Steel Pulse may have explored various styles of music since they started out in 1975, but when it comes to the message, this UK Grammy Award-winning reggae band has remained close to their roots. The group have continued their commitment to fighting injustice, educating the masses, and promoting positive messages through spiritually uplifting music.
“We just can’t ignore the politics, because every life and soul that’s born on this earth is a political manoeuvre for someone, at some stage”, explains David ‘Dread’ Hinds, the group’s creative leader. “From a spiritual aspect, it’s really an upliftment through facing reality – what’s out there. We deal with positive spirits. It means putting aside the guns, the drugs, and all of the things that are ailments of society – especially the black communities right now”.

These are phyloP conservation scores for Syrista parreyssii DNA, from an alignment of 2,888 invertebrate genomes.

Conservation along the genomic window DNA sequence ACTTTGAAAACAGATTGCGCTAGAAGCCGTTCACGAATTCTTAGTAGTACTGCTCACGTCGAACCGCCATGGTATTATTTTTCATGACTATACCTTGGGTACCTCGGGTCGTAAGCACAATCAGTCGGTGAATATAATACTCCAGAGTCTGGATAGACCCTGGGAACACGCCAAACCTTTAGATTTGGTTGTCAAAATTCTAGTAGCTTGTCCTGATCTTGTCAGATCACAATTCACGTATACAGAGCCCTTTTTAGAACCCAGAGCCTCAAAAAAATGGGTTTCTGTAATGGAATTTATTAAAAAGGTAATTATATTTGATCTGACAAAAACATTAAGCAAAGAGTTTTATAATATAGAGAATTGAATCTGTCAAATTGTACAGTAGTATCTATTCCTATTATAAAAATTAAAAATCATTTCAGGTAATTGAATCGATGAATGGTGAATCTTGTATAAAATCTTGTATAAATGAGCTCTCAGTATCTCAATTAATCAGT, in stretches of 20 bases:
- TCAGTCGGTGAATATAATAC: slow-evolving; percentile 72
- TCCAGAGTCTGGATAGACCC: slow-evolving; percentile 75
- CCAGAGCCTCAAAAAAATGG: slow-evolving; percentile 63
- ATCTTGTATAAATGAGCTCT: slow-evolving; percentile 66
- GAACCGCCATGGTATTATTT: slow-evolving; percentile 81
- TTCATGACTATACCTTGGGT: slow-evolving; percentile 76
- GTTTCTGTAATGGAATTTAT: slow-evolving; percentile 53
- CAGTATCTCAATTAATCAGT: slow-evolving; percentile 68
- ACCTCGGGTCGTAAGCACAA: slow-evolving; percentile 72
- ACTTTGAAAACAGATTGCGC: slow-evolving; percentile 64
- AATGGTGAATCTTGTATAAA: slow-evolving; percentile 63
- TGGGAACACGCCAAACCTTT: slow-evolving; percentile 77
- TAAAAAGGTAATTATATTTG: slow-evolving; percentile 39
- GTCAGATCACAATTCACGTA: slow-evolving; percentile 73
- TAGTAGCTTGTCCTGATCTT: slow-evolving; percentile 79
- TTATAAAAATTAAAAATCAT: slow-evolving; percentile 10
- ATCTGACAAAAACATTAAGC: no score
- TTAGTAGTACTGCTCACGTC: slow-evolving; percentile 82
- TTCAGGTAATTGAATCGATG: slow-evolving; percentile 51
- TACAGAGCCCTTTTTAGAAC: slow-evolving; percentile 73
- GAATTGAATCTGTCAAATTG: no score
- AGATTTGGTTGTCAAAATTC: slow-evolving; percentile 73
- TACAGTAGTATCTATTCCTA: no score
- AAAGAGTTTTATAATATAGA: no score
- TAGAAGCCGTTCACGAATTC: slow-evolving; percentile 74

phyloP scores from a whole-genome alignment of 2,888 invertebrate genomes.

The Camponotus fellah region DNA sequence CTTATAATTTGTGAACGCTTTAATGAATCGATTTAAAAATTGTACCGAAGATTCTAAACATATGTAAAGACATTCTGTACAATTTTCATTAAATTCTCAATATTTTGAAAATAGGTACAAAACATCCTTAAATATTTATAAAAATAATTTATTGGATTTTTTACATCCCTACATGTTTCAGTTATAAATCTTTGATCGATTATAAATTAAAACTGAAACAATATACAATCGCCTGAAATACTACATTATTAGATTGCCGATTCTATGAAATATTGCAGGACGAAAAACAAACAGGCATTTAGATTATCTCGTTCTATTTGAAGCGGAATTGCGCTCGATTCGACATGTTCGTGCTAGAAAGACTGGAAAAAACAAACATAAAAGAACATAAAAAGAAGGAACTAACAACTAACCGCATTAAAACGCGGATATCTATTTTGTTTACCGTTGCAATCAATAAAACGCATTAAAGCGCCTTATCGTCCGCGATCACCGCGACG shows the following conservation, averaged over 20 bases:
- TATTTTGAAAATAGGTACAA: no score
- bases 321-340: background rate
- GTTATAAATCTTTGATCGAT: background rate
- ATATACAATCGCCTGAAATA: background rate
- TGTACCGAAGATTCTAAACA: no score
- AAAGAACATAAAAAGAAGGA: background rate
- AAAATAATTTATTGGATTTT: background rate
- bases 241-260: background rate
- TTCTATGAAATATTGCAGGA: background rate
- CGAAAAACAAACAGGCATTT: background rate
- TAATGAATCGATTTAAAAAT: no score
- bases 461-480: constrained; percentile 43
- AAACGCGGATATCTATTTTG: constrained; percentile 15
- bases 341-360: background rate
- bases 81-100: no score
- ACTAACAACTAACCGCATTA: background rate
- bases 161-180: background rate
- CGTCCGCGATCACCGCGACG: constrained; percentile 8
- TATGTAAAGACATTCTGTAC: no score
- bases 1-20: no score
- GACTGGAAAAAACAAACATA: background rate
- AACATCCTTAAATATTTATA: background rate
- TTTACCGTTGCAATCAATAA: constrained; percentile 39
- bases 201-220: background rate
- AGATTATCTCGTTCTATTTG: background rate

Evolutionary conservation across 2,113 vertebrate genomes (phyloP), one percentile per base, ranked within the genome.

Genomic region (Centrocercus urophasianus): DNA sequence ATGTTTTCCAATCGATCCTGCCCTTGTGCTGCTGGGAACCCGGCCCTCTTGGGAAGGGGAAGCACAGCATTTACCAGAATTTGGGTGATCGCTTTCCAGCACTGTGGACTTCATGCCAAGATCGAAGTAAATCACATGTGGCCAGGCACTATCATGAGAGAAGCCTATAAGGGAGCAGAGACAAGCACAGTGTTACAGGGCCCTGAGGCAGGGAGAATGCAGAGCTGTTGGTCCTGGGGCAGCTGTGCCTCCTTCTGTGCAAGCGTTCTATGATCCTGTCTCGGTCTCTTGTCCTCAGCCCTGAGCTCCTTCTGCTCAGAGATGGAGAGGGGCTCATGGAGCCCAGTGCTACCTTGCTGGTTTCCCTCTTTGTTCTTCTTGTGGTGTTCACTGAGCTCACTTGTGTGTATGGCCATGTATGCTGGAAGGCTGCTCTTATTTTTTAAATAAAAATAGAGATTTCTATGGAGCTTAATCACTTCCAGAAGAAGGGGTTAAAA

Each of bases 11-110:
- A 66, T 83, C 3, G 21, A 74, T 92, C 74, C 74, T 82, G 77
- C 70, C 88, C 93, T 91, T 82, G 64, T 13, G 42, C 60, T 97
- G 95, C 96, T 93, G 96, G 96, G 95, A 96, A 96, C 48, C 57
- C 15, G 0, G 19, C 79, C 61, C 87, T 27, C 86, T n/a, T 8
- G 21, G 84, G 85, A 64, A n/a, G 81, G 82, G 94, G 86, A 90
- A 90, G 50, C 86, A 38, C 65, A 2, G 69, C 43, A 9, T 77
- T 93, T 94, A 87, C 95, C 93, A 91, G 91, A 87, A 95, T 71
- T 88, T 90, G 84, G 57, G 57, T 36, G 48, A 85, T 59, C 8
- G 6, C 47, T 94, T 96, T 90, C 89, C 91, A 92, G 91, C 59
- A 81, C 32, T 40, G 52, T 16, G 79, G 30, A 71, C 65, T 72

Steel Pulse have always taken their causes to heart, even going so far as to file a $1 million class action lawsuit against New York City’s Taxi & Limousine Commission. The group charged that cabbies refused to pick up blacks and Rastafarians throughout the streets of New York.
Steel Pulse was formed in 1975 in Birmingham, England, specifically the inner city area of Handsworth. The founding members were schoolmates David Hinds (the primary songwriter as well as the lead singer and guitarist), Basil Gabbidon (guitar), and Ronnie ‘Stepper’ McQueen (bass). All of them came from working class West Indian immigrant families, and none had much musical experience. They took some time to improve their technical proficiency, often on Roots inspired material by the Wailers, Burning Spear, and several other prominent Jamaican artists. McQueen suggested the group name, after a racehorse, and they soon fleshed out the lineup with drummer Steve ‘Grizzly’ Nisbett, keyboardist/vocalist Selwyn ‘Bumbo’ Brown, percussionist/vocalist Alphonso ‘Fonso’ Martin, and vocalist Michael Riley.